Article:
Building positive relationships with indigenous children, families and communities: Learning at the cultural interface

Emma Kearney, Leonie McIntosh, Bob Perry, Susan Dockett, Kathleen Clayton

Research output: Contribution to journalArticle

6 Citations (Scopus)
47 Downloads (Pure)

Abstract

Drawing on the work of Martin Nakata, this paper brings into focus the everyday complexities involved in the cultural interfaces that educators, both Indigenous and non-Indigenous, negotiate in order to promote children’s engagement with formal education processes. Analysis of emergent data from a recent evaluation of a preschool education programme operating in 35 rural and remote Indigenous communities in Queensland, Australia, revealed that educators struggle to situate their own knowledge and experiences in relation to the knowledge and experiences of others in both the educational and cultural contexts in which they work. A series of composite vignettes reporting the experiences of early childhood educators across these communities is used to examine the pedagogical opportunities available to educators when they are able to recognise the value of the knowledge and experience of all those involved in a child’s educational success.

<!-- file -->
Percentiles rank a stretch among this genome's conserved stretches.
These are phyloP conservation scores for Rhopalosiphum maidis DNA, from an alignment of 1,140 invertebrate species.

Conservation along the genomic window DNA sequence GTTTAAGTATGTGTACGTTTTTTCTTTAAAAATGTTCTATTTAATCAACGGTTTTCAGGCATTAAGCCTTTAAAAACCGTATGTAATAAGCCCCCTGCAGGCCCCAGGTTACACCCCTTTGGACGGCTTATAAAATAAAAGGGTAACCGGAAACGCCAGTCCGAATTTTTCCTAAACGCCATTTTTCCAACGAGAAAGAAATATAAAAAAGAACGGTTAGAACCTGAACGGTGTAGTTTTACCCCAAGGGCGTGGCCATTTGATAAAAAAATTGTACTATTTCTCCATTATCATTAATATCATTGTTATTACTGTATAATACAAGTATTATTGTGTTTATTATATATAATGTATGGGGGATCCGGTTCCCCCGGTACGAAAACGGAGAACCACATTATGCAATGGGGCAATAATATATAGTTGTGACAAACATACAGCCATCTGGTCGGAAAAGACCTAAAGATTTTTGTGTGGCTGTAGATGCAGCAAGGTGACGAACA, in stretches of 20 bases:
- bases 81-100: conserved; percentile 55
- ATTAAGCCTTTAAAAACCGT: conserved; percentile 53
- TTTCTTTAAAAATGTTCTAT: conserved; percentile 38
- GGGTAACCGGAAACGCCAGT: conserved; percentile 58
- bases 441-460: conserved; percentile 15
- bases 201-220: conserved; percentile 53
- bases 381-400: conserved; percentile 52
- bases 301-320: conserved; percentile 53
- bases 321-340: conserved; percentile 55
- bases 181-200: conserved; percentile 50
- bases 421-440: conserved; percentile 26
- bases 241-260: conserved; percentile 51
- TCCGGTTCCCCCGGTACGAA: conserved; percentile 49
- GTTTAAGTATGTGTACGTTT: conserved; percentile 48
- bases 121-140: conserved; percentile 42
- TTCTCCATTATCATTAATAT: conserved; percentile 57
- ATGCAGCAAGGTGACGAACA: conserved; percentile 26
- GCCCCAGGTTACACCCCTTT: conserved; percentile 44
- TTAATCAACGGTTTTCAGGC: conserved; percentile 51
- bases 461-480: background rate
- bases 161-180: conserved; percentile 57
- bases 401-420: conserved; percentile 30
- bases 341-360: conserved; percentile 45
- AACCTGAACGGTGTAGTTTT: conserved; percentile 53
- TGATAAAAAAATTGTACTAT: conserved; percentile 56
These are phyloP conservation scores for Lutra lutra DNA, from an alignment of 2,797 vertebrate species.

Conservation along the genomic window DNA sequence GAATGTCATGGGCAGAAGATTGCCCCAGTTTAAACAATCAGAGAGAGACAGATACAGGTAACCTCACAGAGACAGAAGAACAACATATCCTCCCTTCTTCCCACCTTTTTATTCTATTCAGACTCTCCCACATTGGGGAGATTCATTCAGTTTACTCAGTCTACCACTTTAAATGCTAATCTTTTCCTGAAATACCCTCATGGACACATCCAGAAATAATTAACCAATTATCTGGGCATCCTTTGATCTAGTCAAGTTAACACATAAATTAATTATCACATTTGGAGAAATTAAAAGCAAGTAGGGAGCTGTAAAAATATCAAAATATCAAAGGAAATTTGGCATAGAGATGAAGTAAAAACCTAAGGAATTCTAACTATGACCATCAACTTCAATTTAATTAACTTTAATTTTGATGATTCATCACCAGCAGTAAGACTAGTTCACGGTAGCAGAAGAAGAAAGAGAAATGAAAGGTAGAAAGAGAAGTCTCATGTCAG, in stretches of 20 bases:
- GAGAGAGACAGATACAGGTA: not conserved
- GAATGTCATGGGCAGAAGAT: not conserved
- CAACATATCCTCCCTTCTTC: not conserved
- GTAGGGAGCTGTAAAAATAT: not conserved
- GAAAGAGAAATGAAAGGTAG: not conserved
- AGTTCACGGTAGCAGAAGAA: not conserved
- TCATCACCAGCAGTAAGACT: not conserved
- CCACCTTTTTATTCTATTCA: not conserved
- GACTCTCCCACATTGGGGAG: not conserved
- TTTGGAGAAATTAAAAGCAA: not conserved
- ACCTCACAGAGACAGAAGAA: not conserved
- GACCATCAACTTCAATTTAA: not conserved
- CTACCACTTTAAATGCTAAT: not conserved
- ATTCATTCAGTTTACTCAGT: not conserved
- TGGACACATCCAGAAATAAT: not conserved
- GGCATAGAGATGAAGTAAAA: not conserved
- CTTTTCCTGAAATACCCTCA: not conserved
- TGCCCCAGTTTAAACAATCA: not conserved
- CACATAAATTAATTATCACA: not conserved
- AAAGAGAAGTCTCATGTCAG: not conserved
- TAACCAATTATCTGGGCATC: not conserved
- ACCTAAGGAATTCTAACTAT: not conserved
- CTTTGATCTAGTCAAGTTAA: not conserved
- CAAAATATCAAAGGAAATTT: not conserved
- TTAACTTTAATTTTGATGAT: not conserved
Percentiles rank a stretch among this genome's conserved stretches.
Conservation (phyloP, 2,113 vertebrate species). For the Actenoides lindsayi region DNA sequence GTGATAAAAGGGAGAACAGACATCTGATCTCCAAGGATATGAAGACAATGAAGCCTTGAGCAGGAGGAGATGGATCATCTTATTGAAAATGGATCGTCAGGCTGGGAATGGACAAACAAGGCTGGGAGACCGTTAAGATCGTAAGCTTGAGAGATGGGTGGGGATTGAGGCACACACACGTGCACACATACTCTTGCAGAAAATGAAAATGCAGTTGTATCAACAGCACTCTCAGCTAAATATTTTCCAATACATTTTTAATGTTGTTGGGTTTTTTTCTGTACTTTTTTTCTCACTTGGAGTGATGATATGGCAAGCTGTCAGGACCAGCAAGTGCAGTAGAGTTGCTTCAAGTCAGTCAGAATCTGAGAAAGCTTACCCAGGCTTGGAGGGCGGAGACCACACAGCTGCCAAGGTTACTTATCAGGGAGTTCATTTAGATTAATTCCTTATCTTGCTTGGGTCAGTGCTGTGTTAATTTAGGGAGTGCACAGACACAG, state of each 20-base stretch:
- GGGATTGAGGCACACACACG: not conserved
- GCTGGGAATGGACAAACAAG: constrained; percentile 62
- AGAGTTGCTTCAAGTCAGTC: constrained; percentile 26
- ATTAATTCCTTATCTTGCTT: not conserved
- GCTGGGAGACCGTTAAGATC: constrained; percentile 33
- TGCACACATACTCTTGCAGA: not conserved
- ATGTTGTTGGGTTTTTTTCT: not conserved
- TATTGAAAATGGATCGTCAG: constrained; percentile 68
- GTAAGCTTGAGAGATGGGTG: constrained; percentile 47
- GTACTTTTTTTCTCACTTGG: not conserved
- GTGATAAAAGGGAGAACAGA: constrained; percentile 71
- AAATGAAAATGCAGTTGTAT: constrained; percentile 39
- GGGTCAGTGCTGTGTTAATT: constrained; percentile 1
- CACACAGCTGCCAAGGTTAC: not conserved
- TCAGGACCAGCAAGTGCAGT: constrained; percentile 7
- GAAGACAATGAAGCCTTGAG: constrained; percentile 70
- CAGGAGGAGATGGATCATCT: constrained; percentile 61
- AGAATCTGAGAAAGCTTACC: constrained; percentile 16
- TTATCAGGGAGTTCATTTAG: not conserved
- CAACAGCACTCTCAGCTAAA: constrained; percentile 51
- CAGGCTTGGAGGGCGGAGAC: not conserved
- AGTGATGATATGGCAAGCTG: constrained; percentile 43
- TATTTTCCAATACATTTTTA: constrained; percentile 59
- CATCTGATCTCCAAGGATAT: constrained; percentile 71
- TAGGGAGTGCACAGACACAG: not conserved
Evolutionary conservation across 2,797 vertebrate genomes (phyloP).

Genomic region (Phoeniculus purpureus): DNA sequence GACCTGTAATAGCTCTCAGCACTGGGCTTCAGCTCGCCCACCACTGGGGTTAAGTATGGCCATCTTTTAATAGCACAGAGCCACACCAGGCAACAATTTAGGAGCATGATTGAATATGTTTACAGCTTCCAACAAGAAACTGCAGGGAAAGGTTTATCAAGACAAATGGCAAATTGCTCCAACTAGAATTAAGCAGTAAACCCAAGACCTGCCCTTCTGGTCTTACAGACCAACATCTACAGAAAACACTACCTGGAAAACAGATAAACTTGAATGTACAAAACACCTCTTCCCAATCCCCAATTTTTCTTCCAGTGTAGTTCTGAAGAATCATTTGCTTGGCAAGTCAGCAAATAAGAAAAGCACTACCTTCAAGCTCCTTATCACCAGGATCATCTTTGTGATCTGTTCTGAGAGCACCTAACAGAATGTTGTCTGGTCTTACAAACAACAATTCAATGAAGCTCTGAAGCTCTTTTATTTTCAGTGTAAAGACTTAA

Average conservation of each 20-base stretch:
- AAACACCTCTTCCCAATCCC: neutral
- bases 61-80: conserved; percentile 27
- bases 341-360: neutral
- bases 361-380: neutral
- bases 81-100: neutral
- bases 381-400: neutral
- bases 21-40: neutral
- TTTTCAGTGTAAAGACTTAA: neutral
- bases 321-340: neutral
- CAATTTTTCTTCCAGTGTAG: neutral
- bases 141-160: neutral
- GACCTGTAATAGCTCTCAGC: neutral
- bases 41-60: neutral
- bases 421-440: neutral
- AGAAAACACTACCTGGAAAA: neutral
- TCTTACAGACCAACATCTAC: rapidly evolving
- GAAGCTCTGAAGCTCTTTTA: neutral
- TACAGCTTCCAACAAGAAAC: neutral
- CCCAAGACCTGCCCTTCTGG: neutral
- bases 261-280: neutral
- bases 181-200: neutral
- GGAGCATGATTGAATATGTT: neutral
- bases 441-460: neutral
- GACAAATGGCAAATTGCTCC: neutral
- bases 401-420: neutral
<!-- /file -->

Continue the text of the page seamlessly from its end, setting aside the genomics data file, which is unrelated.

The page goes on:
Original languageEnglish
Pages (from-to)338-352
Number of pages15
JournalCritical Studies in Education
Volume55
Issue number3
DOIs
Publication statusPublished - Sep 2014

Fingerprint Dive into the research topics of 'Building positive relationships with indigenous children, families and communities: Learning at the cultural interface'. Together they form a unique fingerprint.

  • Cite this